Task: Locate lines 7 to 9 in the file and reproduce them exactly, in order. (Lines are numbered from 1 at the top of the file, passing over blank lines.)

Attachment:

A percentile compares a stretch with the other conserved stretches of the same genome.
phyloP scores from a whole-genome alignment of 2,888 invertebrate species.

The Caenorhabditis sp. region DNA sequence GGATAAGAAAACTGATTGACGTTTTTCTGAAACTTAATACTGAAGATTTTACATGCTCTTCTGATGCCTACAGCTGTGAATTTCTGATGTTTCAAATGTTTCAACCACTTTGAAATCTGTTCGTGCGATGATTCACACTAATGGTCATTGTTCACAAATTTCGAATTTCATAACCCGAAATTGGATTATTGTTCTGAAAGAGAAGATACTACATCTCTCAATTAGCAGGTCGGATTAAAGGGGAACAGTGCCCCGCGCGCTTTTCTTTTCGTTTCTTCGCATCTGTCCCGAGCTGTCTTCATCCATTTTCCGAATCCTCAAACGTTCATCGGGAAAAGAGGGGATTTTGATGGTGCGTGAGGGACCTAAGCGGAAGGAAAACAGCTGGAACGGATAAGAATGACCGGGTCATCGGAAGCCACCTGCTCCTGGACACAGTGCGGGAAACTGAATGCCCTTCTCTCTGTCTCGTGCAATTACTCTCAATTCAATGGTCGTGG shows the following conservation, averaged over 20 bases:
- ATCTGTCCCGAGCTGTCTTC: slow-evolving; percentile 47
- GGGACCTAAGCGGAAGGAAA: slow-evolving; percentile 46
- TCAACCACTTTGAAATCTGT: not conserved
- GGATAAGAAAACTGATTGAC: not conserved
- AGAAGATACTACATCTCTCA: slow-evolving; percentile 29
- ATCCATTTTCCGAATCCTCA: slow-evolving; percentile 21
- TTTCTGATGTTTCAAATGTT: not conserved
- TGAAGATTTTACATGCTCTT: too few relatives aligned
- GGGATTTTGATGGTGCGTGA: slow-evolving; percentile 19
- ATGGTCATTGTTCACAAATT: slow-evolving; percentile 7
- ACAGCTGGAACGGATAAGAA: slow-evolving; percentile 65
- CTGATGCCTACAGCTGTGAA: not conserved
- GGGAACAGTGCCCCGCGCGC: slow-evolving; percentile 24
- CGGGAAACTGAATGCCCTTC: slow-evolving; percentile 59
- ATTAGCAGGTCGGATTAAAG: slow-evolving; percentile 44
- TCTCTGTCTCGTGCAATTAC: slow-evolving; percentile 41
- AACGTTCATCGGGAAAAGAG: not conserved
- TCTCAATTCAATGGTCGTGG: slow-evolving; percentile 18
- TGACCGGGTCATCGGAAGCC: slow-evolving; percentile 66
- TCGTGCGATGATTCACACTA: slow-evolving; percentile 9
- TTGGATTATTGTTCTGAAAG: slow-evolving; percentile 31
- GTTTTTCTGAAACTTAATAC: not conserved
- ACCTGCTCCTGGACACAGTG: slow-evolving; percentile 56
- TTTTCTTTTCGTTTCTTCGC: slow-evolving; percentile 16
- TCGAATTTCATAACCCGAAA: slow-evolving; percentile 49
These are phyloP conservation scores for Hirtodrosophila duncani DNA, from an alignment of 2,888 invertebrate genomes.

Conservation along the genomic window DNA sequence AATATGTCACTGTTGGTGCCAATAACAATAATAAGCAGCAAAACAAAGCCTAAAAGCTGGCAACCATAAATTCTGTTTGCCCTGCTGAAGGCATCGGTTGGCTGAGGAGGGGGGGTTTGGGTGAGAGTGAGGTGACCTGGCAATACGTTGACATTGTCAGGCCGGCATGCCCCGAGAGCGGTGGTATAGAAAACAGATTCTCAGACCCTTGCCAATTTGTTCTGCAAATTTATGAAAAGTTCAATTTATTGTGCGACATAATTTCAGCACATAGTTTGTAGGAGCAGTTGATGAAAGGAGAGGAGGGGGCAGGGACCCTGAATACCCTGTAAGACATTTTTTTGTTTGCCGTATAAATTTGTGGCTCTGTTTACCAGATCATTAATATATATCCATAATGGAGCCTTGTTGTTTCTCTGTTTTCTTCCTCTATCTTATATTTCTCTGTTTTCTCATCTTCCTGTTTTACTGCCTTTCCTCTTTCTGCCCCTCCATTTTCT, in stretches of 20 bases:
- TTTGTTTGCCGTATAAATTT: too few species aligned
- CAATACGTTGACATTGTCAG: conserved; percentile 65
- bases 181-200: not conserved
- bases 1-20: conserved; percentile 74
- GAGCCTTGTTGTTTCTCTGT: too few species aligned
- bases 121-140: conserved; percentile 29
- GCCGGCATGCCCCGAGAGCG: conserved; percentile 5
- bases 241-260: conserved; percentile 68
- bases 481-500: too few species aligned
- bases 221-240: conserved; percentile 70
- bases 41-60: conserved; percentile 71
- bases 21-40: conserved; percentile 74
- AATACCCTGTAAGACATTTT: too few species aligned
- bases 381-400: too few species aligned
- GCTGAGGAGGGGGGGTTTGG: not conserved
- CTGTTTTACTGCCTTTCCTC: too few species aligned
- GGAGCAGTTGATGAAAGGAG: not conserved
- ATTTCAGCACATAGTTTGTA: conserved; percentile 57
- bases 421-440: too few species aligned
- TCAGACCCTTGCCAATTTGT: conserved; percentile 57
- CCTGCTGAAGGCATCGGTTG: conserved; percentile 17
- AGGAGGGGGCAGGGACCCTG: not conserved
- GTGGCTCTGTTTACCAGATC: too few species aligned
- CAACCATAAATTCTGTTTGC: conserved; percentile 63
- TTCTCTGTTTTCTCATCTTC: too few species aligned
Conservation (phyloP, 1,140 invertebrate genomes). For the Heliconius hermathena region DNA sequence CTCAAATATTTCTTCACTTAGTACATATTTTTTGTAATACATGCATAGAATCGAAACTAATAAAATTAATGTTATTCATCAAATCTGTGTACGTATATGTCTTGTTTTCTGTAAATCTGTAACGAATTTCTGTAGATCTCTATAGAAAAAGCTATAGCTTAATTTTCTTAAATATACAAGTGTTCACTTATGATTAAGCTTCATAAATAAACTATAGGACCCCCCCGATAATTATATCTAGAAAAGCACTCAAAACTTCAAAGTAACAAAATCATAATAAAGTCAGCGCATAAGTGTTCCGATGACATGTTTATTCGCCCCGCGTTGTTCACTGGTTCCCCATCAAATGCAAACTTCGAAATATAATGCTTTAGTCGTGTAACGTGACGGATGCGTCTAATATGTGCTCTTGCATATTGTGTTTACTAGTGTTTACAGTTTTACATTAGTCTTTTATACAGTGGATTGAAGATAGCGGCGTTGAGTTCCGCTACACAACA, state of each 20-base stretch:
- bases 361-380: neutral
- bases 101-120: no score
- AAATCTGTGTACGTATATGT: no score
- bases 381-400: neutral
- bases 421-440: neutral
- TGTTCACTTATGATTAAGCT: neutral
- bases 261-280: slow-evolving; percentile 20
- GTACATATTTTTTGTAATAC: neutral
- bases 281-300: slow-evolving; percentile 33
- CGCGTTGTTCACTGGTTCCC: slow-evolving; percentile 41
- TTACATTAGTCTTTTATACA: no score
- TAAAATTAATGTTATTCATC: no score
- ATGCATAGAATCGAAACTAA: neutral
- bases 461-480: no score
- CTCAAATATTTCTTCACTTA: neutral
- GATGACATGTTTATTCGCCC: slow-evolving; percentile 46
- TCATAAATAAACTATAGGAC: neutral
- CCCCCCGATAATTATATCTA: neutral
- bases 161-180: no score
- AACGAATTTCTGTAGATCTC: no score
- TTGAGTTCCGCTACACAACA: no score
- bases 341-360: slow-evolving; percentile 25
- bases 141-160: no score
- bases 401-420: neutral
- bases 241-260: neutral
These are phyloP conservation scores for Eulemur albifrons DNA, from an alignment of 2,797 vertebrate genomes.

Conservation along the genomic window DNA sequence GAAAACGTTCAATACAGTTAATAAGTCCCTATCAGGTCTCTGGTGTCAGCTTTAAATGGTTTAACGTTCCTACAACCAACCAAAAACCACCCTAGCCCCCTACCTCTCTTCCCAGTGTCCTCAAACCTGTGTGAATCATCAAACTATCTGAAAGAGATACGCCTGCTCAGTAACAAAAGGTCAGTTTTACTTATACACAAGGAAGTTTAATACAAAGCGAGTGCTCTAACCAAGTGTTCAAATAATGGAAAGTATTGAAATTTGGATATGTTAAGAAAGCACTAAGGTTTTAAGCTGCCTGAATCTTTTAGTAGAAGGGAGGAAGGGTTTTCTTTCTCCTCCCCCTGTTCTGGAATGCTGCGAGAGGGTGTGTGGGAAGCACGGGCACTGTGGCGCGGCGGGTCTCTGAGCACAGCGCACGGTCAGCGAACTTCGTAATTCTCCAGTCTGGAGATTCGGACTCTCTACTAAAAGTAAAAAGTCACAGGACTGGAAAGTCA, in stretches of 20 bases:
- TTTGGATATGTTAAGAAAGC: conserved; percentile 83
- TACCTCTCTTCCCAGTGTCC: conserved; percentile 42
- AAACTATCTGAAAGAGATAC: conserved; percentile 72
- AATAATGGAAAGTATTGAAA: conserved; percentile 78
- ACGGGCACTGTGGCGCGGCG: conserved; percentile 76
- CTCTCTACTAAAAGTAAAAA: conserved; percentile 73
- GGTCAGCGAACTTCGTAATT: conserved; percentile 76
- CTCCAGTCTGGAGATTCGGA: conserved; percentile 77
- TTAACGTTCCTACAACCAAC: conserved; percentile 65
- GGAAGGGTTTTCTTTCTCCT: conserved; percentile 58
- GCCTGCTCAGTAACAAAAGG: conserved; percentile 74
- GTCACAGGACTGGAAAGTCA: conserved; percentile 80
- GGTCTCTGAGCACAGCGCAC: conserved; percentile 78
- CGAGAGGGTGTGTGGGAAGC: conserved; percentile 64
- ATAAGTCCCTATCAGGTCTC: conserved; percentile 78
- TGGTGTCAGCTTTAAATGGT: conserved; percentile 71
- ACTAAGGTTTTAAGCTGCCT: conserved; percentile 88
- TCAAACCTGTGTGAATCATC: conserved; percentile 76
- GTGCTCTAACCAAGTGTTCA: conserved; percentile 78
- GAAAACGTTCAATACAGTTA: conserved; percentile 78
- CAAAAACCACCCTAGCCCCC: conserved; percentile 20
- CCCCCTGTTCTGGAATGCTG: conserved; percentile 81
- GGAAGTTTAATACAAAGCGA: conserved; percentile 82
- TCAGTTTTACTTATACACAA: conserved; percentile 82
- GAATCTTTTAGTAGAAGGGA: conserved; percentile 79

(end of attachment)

- GGATAAGAAAACTGATTGAC: not conserved
- AGAAGATACTACATCTCTCA: slow-evolving; percentile 29
- ATCCATTTTCCGAATCCTCA: slow-evolving; percentile 21